Revenue Generation leaders from across North America converged on our virtual stage recently, as GDS Group hosted our perennially well-attended RevGen Summit. The virtual conference brought together sales and revenue experts to discuss the best ways to drive lead generation and revenue in today’s digital-first world.
In her opening keynote for the final day of the summit, Cynthia Barnes delivered a talk entitled, “Embracing Diversity: Navigating Assimilation and Accommodation in Sales.” As Founder and CEO of National Association of Women Sales Professionals, Barnes is devoted to supporting diversity in sales roles. She shared her valuable insight with attendees, explaining how companies can bring out the best in every seller on the team.
Here’s some key learnings leaders can glean from this conversation, including why diversity matters for revenue teams and effective strategies for supporting sellers.
One surefire way to ensure sales success? A diverse team! In her address, Barnes explains why teams work better when not everyone looks the same. “If you have only one gender, one race on your sales team—or any team for that matter—you have one school of thought primarily. But the more diversity you have in demographic, the more diversity you have in thought.” It’s the multifaceted team that gets ahead, says Barnes, in good ideas and good numbers. “There’s a revenue bump up to 15% when you have a diverse team.”
“There is a huge push for adding women to sales teams.”
– Cynthia Barnes, National Association of Women Sales Professionals
Is There Anyone Who Looks Like Me?
Sales is still a heavily male-dominated space. According to numbers from Zippia, more than two-thirds of B2B sales representatives are men. The majority of sellers (72.5%) are also white. “For a lot of black women in sales,” shared Barnes, “we are the only one. Either we’re the only one that looks like us as far as color, or the only one who looks like us as far as gender.”
Shifting the tide and working to create less homogenous teams is not only important internally, but it matters to external customers, too. “Let’s not forget,” says Barnes, “that your customers are looking at your sales team to see, ‘is there anyone who looks like me?’ And if there’s not, they may go someplace else, where the diversity is reflected in the team.”
We Want You to Sell Like This Person
Diversity matters when it comes to sales training and enablement, as well. “Traditional sales approaches were created by men, for men, at a time when men made up the entire salesforce,” says Barnes.
In today’s sales setting, those traditional sales approaches will not fit everyone on the team. If revenue leaders aren’t taking that into consideration when planning for the development of sellers, they’re in danger of leaving some people behind. “As a sales enablement professional, if you only bring in one type of sales trainer, you are essentially saying, ‘we want you to sell like this person you don’t look like.’”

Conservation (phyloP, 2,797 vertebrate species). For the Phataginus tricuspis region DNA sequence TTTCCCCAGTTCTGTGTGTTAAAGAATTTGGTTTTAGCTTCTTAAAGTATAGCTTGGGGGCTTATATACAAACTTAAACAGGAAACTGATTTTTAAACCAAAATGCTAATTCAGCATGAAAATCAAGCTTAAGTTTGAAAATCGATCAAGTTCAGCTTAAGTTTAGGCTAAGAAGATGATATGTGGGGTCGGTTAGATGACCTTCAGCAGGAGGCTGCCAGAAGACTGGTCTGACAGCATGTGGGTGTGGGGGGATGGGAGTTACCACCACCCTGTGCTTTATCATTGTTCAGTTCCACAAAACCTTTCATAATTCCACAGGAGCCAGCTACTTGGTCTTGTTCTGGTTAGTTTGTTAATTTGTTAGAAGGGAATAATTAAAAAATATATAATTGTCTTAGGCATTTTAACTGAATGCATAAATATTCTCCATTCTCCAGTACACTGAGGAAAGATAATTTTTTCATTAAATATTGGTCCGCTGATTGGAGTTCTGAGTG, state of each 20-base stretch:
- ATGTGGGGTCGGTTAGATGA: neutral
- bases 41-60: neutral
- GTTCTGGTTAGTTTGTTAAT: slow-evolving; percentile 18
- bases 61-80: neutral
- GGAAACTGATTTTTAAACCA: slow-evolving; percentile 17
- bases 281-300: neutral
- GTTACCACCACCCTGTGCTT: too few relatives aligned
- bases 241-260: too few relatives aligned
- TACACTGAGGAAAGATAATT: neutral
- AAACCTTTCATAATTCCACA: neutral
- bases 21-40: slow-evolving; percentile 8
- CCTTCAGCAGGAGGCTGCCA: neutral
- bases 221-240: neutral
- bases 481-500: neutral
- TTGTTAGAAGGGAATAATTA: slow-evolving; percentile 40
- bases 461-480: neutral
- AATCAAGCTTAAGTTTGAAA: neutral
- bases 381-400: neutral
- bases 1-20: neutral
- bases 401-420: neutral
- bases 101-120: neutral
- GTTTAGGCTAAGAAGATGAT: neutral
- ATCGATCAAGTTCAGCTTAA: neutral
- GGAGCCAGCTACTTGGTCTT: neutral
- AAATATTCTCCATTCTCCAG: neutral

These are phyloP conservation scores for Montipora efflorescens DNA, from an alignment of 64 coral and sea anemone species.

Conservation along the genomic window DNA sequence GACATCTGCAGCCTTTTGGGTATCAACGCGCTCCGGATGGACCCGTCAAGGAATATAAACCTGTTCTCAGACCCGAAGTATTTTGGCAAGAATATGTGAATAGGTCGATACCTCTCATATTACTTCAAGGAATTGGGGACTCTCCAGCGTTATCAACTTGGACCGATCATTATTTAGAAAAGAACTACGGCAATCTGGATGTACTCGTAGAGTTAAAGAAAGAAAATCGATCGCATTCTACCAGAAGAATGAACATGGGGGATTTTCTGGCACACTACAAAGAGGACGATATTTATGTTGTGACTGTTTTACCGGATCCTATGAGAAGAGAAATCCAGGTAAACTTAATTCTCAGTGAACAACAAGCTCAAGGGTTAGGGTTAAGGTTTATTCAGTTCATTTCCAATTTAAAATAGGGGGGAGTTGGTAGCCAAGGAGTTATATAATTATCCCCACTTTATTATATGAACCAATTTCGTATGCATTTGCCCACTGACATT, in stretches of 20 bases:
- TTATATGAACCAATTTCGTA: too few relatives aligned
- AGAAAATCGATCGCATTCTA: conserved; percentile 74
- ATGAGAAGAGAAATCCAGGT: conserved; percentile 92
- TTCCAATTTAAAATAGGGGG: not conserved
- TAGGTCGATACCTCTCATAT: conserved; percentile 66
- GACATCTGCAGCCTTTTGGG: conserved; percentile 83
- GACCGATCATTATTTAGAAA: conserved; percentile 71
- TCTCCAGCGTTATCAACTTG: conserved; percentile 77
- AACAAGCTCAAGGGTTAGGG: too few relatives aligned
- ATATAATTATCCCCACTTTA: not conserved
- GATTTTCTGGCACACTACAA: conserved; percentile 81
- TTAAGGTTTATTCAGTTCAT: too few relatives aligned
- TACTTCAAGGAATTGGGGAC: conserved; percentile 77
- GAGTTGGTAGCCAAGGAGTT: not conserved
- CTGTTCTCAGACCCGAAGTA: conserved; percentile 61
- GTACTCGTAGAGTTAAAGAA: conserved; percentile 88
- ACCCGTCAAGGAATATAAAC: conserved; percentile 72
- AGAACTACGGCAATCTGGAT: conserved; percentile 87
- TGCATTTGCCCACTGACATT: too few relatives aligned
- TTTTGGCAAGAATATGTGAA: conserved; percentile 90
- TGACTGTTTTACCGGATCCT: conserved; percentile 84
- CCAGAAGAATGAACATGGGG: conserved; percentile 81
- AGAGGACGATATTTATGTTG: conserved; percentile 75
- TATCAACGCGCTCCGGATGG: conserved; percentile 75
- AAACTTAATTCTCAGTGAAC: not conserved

Instead, Barnes says, have a diverse roster of trainers—as diverse as the sales team you have. Or, in some cases, make your training team as diverse as the sales team you want to have. It’s the difference between equity and equality.
Barnes explains that equality says, ‘everyone gets sales training,’ while equity says, ‘everyone gets training that fits them. “We can offer blanket sales training to everyone on the team regardless of gender, race, class… but what if we approached it from a lens of equity? That says I’m going to give whatever subset group what they need to thrive… where they are.”
Ask and Listen
So, how will revenue leaders know what each seller needs to thrive? Barnes says it’s as simple—and powerful—as asking them. This helps a team move from a sales culture of assimilation to one of accommodation. Barnes describes the difference. “Assimilation is something that those who do not look like the majority… do to fit into their environment.” No leader should want a seller to have to assimilate to feel they belong at the company. “Accommodation, on the other hand,” Barnes continues, “is creating an environment, i.e., your sales team, where that person is free and feels safe to be their authentic self.”
So how can a sales leader tell if they have a culture of assimilation or accommodation? Barnes offers two simple questions for sales leaders to ask themselves:
- Would my sister/aunt/niece/daughter feel comfortable and have a sense of belonging on my team?
- Would she thrive?
Celebrated (Not Tolerated)
Before she founded National Association of Women Sales Professionals, Barnes shared that selling was sometimes a lonely journey. But she says it also built resiliency and it’s what keeps pushing her today, as she works to create a new culture, “where people like my niece won’t have to go through those challenges.” And she’s hopeful that revenue leaders can change things, and that every seller on every team can proudly say, “at my job I’m celebrated, not just tolerated.”
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